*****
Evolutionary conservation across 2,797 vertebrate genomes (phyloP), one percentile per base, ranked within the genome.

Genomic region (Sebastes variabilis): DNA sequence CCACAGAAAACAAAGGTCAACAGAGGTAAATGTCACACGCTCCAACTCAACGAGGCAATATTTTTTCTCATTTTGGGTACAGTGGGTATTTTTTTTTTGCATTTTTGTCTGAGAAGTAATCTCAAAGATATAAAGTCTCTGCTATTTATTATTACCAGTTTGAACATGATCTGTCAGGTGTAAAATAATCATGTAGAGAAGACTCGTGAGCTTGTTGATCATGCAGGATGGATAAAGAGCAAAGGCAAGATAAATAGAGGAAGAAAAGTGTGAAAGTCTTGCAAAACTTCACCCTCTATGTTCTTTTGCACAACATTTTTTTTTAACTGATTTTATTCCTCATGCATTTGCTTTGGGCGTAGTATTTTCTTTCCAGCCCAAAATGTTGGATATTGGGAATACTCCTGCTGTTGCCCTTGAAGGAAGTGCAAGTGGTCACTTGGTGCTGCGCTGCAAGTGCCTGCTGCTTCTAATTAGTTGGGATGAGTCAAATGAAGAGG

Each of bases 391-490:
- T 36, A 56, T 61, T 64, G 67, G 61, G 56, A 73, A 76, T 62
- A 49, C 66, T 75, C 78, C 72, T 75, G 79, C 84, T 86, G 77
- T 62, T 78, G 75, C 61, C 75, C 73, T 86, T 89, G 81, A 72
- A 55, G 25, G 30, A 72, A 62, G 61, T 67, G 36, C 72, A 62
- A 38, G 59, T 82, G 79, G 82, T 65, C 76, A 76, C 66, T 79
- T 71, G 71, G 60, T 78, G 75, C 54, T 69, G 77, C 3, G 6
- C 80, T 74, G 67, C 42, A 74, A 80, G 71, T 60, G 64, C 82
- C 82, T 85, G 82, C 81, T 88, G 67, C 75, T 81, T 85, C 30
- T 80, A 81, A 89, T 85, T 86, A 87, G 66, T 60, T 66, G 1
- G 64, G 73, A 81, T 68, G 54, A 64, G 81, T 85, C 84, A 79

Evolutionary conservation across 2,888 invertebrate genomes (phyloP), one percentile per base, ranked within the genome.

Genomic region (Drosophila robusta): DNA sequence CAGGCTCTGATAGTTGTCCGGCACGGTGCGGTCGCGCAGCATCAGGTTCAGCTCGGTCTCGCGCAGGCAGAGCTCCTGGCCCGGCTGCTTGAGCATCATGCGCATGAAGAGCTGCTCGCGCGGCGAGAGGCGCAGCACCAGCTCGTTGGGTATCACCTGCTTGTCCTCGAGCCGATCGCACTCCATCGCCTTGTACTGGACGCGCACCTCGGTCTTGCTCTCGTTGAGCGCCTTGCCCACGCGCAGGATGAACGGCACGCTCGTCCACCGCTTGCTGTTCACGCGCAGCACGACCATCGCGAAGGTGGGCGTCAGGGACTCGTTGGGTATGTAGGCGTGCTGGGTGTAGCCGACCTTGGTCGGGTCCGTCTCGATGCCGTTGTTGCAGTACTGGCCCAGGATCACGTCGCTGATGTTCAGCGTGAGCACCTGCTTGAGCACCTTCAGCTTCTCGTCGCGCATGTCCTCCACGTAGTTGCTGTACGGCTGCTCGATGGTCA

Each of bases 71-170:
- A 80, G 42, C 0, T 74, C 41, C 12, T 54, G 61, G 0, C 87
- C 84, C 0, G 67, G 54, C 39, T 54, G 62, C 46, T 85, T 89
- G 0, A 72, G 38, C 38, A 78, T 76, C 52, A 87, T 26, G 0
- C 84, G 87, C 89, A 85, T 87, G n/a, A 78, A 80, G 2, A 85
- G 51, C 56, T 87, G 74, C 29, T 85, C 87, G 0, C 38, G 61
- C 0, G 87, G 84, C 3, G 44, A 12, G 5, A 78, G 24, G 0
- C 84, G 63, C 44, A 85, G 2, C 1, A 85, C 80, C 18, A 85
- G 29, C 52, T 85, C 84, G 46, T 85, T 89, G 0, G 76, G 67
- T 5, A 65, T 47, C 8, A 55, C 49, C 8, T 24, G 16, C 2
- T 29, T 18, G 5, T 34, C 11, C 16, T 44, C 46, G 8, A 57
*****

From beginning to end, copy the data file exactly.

Evolutionary conservation across 2,797 vertebrate genomes (phyloP), one percentile per base, ranked within the genome.

Genomic region (Sebastes variabilis): DNA sequence CCACAGAAAACAAAGGTCAACAGAGGTAAATGTCACACGCTCCAACTCAACGAGGCAATATTTTTTCTCATTTTGGGTACAGTGGGTATTTTTTTTTTGCATTTTTGTCTGAGAAGTAATCTCAAAGATATAAAGTCTCTGCTATTTATTATTACCAGTTTGAACATGATCTGTCAGGTGTAAAATAATCATGTAGAGAAGACTCGTGAGCTTGTTGATCATGCAGGATGGATAAAGAGCAAAGGCAAGATAAATAGAGGAAGAAAAGTGTGAAAGTCTTGCAAAACTTCACCCTCTATGTTCTTTTGCACAACATTTTTTTTTAACTGATTTTATTCCTCATGCATTTGCTTTGGGCGTAGTATTTTCTTTCCAGCCCAAAATGTTGGATATTGGGAATACTCCTGCTGTTGCCCTTGAAGGAAGTGCAAGTGGTCACTTGGTGCTGCGCTGCAAGTGCCTGCTGCTTCTAATTAGTTGGGATGAGTCAAATGAAGAGG

Each of bases 391-490:
- T 36, A 56, T 61, T 64, G 67, G 61, G 56, A 73, A 76, T 62
- A 49, C 66, T 75, C 78, C 72, T 75, G 79, C 84, T 86, G 77
- T 62, T 78, G 75, C 61, C 75, C 73, T 86, T 89, G 81, A 72
- A 55, G 25, G 30, A 72, A 62, G 61, T 67, G 36, C 72, A 62
- A 38, G 59, T 82, G 79, G 82, T 65, C 76, A 76, C 66, T 79
- T 71, G 71, G 60, T 78, G 75, C 54, T 69, G 77, C 3, G 6
- C 80, T 74, G 67, C 42, A 74, A 80, G 71, T 60, G 64, C 82
- C 82, T 85, G 82, C 81, T 88, G 67, C 75, T 81, T 85, C 30
- T 80, A 81, A 89, T 85, T 86, A 87, G 66, T 60, T 66, G 1
- G 64, G 73, A 81, T 68, G 54, A 64, G 81, T 85, C 84, A 79

Evolutionary conservation across 2,888 invertebrate genomes (phyloP), one percentile per base, ranked within the genome.

Genomic region (Drosophila robusta): DNA sequence CAGGCTCTGATAGTTGTCCGGCACGGTGCGGTCGCGCAGCATCAGGTTCAGCTCGGTCTCGCGCAGGCAGAGCTCCTGGCCCGGCTGCTTGAGCATCATGCGCATGAAGAGCTGCTCGCGCGGCGAGAGGCGCAGCACCAGCTCGTTGGGTATCACCTGCTTGTCCTCGAGCCGATCGCACTCCATCGCCTTGTACTGGACGCGCACCTCGGTCTTGCTCTCGTTGAGCGCCTTGCCCACGCGCAGGATGAACGGCACGCTCGTCCACCGCTTGCTGTTCACGCGCAGCACGACCATCGCGAAGGTGGGCGTCAGGGACTCGTTGGGTATGTAGGCGTGCTGGGTGTAGCCGACCTTGGTCGGGTCCGTCTCGATGCCGTTGTTGCAGTACTGGCCCAGGATCACGTCGCTGATGTTCAGCGTGAGCACCTGCTTGAGCACCTTCAGCTTCTCGTCGCGCATGTCCTCCACGTAGTTGCTGTACGGCTGCTCGATGGTCA

Each of bases 71-170:
- A 80, G 42, C 0, T 74, C 41, C 12, T 54, G 61, G 0, C 87
- C 84, C 0, G 67, G 54, C 39, T 54, G 62, C 46, T 85, T 89
- G 0, A 72, G 38, C 38, A 78, T 76, C 52, A 87, T 26, G 0
- C 84, G 87, C 89, A 85, T 87, G n/a, A 78, A 80, G 2, A 85
- G 51, C 56, T 87, G 74, C 29, T 85, C 87, G 0, C 38, G 61
- C 0, G 87, G 84, C 3, G 44, A 12, G 5, A 78, G 24, G 0
- C 84, G 63, C 44, A 85, G 2, C 1, A 85, C 80, C 18, A 85
- G 29, C 52, T 85, C 84, G 46, T 85, T 89, G 0, G 76, G 67
- T 5, A 65, T 47, C 8, A 55, C 49, C 8, T 24, G 16, C 2
- T 29, T 18, G 5, T 34, C 11, C 16, T 44, C 46, G 8, A 57